All Black Norwegian Elkhound Dog Breed Information: Black Norwegian Elkhound puppy, Black Norwegian Elkhound temperament, Black Norwegian Elkhound shed, Black Norwegian Elkhound size and much more! 🐩
Black Norwegian Elkhound Dog Breed Information
The origin of the Black Norwegian Elkhound Dog Breed can be traced back to Scandinavia some thousands of years ago, which means that it is among the most ancient dog breeds. A skeleton dating between 4000 BC and 5000 BC resembling than of a modern day Black Norwegian Elkhound has also been found.
For a better perspective, these dogs have been around since humans were living in caves and using slingshots to hunt. The Vikings had them as guard dogs and for hunting. These dogs have been and continue to be used for big and game hunting, tracking animals like badger, bear, elk, lynx, moose, mountain lion, rabbit, reindeer and wolf.
Black Norwegian Elkhounds are capable of tracking the quarry and holding it at bay, barking to alert the hunter and waiting for the hunter’s arrival. They have a very sharp sense of smell. Rather than daytime, these dogs work much better at night. They have also served as sled dogs. More recently, many homes have adopted Black Norwegian Elkhounds as a cherished family pet.
Black Norwegian Elkhound Dog Breed is a derivation of its original name “Elghund,” which means moose dog in Norwegian. The Norwegian word “elg” translates to “moose” and “hund” translates to “dog.” Agility, guarding, herding, hunting, sledding and tracking are among some of the talents of these dogs.
Black Norwegian Elkhound Dog Breed. Body Type
The Black Norwegian Elkhounds happen to be medium-sized, spitz-type, sturdy dogs. They tend to have a built that appears square and a short body. They have a straight and strong back. Their head is wedge-shaped with a bit of broadness at the ears. The base of their muzzle tends to be tapered and thicker.
Their dark brown eyes are medium-sized and oval-shaped. They have ears that are set high on their head, both firm and very mobile. They have a deep and relatively wide chest, while from the front, it appears that their legs are quite straight. They have small and tight oval paws with thick pads. Their high-set tail curls up tightly over their back. Their front legs usually have dewclaws, but the back ones do not
Black Norwegian Elkhound Dog Breed. Coat & Color
The double, weather-resistant Black Norwegian Elkhound Dog Breed tends to be dense, hard, rich, short and thick, which does not stand out from their body. This is why they have been regarded as all-weather hunting dogs, able to endure the cold Scandinavian weather and heavy autumn rains. The solid black coat often has extremely small traces of white on their chest.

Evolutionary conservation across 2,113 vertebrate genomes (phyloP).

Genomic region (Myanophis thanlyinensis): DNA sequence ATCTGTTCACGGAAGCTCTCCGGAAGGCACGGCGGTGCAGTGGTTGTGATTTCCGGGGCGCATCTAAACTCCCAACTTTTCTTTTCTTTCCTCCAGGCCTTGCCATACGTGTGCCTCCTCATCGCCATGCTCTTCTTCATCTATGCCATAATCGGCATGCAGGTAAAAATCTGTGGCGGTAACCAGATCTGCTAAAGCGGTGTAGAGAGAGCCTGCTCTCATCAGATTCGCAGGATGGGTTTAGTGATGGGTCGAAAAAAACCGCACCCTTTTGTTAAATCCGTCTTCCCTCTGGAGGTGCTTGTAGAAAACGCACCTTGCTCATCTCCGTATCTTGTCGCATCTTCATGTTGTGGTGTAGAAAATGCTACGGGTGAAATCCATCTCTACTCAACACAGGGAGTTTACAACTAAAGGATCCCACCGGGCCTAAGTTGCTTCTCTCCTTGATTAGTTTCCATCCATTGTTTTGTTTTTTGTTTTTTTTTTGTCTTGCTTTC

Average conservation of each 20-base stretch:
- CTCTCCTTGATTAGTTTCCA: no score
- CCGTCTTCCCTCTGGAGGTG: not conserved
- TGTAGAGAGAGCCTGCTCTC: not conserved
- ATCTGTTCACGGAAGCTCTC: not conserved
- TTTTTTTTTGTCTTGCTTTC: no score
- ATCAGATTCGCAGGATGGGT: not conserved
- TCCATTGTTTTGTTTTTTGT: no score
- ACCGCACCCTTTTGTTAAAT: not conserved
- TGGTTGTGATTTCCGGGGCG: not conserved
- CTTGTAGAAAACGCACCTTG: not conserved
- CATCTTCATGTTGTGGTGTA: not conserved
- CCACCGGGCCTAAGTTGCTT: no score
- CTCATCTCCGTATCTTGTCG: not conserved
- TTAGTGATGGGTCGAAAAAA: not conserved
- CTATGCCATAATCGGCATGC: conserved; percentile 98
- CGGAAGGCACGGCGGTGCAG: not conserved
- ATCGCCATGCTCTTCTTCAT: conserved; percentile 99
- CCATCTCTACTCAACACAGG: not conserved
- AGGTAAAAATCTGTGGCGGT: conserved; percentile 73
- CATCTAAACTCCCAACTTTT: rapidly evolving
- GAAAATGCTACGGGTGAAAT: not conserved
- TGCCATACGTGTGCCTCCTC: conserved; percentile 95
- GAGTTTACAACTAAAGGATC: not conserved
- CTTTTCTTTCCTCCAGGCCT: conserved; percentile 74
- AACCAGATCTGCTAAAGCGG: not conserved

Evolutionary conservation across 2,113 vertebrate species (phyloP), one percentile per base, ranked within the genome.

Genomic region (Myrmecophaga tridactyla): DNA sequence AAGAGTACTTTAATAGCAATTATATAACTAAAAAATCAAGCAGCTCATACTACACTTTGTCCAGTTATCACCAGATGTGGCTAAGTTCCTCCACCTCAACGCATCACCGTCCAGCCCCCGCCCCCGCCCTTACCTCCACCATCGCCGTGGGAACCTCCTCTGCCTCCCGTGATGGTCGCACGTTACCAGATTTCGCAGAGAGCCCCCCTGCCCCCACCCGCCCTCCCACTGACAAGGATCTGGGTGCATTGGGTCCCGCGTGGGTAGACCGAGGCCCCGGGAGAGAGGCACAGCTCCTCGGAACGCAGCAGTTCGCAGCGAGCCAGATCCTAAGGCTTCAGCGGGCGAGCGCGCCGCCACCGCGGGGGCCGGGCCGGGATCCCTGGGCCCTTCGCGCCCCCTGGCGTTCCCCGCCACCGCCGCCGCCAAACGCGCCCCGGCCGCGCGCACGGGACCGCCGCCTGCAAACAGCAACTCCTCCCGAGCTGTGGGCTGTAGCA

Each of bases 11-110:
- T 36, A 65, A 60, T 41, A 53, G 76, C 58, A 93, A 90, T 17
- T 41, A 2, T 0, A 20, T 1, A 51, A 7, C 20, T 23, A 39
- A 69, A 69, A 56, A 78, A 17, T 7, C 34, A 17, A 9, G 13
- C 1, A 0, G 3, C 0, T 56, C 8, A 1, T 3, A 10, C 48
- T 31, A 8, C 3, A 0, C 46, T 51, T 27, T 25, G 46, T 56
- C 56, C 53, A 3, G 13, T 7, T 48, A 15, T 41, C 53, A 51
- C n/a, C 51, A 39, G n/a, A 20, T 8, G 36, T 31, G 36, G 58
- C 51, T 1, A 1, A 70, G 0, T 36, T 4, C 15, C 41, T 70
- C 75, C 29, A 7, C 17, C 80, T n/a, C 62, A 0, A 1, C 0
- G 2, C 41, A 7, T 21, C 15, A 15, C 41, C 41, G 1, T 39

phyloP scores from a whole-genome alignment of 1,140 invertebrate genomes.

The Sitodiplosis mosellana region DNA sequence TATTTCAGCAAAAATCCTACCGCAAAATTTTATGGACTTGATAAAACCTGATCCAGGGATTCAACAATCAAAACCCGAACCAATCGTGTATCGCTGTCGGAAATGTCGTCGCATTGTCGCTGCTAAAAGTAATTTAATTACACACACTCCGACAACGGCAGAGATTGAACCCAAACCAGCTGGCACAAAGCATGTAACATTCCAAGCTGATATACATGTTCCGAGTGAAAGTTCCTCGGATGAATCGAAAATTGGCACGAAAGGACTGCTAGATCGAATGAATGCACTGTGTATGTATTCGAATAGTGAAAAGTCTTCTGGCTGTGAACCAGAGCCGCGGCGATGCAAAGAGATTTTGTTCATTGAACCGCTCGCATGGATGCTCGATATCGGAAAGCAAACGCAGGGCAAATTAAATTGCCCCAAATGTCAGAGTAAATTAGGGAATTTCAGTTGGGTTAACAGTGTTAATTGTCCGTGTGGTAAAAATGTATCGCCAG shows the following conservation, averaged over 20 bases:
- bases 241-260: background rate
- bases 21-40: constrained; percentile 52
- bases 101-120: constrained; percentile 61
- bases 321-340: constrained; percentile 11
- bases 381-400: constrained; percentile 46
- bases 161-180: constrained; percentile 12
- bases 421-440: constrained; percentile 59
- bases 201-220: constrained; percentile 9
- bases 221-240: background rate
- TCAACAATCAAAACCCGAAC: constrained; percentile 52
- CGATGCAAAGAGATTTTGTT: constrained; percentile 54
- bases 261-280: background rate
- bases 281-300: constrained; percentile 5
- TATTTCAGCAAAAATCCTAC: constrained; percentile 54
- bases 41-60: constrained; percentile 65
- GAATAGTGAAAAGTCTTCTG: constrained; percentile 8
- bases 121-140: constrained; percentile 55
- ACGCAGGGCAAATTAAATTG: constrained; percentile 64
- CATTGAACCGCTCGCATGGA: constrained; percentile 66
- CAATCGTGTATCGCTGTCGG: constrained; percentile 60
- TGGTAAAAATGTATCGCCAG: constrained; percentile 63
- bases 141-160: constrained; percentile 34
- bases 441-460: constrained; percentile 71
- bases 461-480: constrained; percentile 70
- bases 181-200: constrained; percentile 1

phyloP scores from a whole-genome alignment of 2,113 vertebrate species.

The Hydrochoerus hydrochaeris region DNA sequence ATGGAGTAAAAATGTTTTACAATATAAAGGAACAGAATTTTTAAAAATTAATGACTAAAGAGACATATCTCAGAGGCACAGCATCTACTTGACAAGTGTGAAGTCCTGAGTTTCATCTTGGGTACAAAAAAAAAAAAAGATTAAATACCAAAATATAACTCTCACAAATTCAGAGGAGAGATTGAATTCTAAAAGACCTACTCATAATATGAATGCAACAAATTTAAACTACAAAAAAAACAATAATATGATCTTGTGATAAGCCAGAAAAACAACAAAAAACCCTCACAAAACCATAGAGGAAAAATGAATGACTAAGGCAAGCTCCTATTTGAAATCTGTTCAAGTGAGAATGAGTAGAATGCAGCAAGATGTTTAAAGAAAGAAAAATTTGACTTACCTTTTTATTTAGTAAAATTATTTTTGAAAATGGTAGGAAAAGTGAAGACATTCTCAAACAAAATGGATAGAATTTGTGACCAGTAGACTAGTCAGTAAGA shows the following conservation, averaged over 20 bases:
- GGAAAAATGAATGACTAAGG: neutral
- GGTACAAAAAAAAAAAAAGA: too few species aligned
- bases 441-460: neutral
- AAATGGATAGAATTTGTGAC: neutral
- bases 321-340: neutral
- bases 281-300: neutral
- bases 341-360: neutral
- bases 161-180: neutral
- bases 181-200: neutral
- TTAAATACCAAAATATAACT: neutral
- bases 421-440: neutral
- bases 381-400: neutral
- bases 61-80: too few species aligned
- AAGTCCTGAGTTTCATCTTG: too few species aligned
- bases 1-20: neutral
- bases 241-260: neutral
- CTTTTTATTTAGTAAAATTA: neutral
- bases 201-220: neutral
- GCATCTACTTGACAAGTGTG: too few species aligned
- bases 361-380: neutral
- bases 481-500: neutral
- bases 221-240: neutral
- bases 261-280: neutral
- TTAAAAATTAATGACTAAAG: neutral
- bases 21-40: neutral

Black Norwegian Elkhound Dog Breed. Temperament
Black Norwegian Elkhounds happen to be fearless and friendly dogs. With strangers, they can be slightly reserved at times, but they greet anyone they know quite enthusiastically. They can be alert, energetic and reliable companions for children and can be sensible guard dogs. They tend to be clean and docile with an exceptional character. They also happen to be affectionate, engaging, loyal and sensitive.
Like other Arctic dogs, Black Norwegian Elkhounds tend to be fairly independent and have a mind of their own. They may show some resistance to obedience training. Being firm with them becomes necessary, so that they may see good pack leadership. Gentle but firm discipline is also recommended for Norwegian Elkhound puppies. Training these dogs should be carried out fairly, understanding that they are canines and treating them accordingly.
Hunters used to breed these dogs to hold prey at bay, to alert hunters by barking. At times, these dogs may bark a lot and it is important to teach them that they should not bark excessively. According to some sources, Elkhounds get along with other non-canine pets while, while according to others, caution should be used Grooming
The coat of Black Norwegian Elkhounds tends to be coarse, hard and weatherproof, so grooming it becomes easier. It is important to brush their coat regularly, while keeping in mind that their undercoat happens to be dense, which they tend to shed. The dead hair may cling can cling to their new hair while they are shedding.
A rubber brush or a wood comb that has two rows of metallic teeth should be used to remove the dead hair. Since their skin has essential natural oils, to avoid removing those oils, they should only be bathed when necessary. Their coat also happens to be dirt and water resistant.